The Board of Supervisors Neighborhood Services and Safety Committee held a high-profile and well-attended hearing Oct. 3 to examine how the San Francisco Police Department investigates motorist versus bicyclist collisions. Sup. Jane Kim called the hearing following revelations about shoddy police work and anti-cyclist bias in the Aug. 14 death of cyclist Amelie Le Moullac.
Dozens of cyclists told horror stories of being hit by cars and then treated badly by police, which routinely absolves motorists of responsibility even in cases where they are clearly at fault.
Deputy Police Chief Mike Biel admitted some shortcomings in their investigations and promised to do better, and he apologized for the absence of Police Chief Greg Suhr and Sgt. Richard Ernst, who showed up at an Aug. 21 memorial event for Le Moullac to make inaccurate and insensitive comments criticizing cyclists. Kim had requested testimony from both men. Sup. David Campos pledged to hold another hearing on the issue, this time at a rare joint hearing of the Board of Supervisors and Police Commission.
San Francisco Bicycle Coalition Executive Director Leah Shahum urged the SFPD to, “Focus limited traffic enforcement resources on known dangerous intersections and known dangerous behaviors.” (Read Shahum’s op-ed on the hearing.)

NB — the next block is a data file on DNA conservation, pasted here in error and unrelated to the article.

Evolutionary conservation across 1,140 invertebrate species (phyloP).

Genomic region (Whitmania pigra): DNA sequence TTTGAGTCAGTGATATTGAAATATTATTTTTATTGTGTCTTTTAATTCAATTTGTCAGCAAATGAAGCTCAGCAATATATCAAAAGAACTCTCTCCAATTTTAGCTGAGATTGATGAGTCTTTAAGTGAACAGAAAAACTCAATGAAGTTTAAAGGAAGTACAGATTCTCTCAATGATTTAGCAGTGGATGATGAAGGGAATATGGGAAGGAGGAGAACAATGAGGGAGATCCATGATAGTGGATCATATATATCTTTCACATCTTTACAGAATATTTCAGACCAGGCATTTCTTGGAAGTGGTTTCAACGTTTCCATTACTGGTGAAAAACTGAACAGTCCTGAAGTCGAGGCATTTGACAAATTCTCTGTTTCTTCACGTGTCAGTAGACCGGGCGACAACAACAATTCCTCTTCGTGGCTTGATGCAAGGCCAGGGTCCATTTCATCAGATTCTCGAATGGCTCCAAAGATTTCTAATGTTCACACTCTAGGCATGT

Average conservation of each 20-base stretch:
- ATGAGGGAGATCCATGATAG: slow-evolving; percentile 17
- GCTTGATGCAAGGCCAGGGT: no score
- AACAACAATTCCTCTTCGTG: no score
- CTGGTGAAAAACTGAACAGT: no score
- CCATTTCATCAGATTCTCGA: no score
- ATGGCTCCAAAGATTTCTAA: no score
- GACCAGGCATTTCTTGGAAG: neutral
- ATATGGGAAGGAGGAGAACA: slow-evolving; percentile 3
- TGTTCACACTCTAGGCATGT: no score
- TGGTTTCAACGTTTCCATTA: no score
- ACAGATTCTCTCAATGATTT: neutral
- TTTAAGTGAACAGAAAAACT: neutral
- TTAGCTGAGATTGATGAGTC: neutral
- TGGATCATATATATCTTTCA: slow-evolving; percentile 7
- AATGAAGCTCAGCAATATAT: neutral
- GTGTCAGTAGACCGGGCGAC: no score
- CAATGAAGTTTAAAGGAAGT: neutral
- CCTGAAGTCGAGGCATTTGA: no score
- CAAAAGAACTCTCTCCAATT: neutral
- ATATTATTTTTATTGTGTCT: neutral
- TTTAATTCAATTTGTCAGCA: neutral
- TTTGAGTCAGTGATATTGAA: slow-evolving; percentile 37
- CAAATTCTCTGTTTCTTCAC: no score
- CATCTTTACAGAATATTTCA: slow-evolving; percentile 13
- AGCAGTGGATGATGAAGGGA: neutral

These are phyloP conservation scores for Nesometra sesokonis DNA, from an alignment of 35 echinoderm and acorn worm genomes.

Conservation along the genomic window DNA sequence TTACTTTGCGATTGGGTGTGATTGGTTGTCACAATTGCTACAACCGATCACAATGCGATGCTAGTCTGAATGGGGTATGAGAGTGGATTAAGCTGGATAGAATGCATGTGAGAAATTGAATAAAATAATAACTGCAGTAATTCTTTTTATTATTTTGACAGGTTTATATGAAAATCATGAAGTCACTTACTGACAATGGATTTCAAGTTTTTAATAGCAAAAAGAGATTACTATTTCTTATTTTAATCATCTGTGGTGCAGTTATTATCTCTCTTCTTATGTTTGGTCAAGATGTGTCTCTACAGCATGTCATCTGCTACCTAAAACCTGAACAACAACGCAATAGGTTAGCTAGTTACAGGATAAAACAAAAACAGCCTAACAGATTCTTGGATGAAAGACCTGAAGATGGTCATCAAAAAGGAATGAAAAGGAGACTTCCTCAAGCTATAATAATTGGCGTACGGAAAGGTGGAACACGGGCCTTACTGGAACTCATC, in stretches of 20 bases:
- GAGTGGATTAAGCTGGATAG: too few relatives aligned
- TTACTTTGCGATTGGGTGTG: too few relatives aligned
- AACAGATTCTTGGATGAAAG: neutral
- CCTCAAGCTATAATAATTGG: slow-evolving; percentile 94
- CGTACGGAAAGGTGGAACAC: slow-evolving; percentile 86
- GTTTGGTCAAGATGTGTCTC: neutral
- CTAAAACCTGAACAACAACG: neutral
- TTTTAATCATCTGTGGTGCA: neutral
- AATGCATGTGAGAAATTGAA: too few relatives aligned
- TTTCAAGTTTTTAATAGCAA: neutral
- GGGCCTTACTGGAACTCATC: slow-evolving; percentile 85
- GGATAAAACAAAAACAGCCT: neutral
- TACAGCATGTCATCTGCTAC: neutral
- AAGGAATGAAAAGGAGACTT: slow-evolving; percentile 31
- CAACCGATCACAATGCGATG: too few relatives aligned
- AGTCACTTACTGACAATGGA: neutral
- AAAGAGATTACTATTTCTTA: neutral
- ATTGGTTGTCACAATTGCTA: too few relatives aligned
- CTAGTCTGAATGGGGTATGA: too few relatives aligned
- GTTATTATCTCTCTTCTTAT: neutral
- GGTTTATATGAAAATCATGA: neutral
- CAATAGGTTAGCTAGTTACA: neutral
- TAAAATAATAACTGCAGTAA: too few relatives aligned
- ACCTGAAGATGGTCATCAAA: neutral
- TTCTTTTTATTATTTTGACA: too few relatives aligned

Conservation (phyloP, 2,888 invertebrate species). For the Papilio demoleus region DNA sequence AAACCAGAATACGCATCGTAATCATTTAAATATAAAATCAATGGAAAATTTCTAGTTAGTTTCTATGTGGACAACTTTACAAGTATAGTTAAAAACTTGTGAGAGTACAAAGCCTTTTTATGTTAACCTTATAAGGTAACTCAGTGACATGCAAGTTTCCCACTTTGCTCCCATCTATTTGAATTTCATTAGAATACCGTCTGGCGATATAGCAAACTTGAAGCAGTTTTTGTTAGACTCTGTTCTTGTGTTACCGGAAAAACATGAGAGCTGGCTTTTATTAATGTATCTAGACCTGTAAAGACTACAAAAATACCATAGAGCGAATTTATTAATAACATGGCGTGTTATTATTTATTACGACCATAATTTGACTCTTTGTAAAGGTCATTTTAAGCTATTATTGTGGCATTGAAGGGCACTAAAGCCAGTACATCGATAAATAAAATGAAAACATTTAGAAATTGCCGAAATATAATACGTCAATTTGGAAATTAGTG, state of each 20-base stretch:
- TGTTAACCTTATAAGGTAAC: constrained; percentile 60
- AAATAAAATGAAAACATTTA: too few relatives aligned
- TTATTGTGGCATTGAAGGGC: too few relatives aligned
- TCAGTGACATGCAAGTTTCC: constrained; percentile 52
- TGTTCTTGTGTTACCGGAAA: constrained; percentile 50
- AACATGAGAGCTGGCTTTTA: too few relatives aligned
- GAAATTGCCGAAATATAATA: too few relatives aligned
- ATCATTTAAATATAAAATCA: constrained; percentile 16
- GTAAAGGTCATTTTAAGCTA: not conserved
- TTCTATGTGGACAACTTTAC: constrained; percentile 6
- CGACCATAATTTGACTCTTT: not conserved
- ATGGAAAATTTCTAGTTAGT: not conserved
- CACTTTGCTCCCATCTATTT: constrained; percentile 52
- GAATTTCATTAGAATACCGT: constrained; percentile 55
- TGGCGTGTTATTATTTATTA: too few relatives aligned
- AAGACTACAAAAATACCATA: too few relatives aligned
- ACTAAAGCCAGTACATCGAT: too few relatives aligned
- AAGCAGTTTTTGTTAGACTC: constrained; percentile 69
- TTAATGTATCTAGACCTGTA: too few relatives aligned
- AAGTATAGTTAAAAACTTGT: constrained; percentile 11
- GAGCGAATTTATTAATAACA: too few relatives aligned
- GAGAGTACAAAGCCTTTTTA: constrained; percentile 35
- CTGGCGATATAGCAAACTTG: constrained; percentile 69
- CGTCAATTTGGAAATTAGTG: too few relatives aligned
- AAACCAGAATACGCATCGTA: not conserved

Concerns about selective enforcement and anti-cyclist bias by the SFPD were heightened in the week before the hearing when officers started enforcement stings focused on stop sign-running cyclists riding the Wiggle, one of the city’s most popular and heavily traveled bike routes.
Among those stopped and given a written warning — one of 534 written warnings and 16 citations the SFPD reported giving out to cyclists in September — was Guardian Editor Steven T. Jones, whose Oct. 1 blog post on whether SFPD should strictly enforce laws requiring cyclist to completely stop at stop signs was the most commented SFBG.com post of the last week.
Shahum told us that the Bike Coalition has done education campaigns urging cyclists to yield to pedestrians on the Wiggle, but that none of the seven intersections on the Wiggle meet the SFPD’s own stated goals of focusing enforcement on the five most dangerous intersections in each police district. “When you look at the data on the Wiggle,” Shahum said, “it’s not a high collision area.”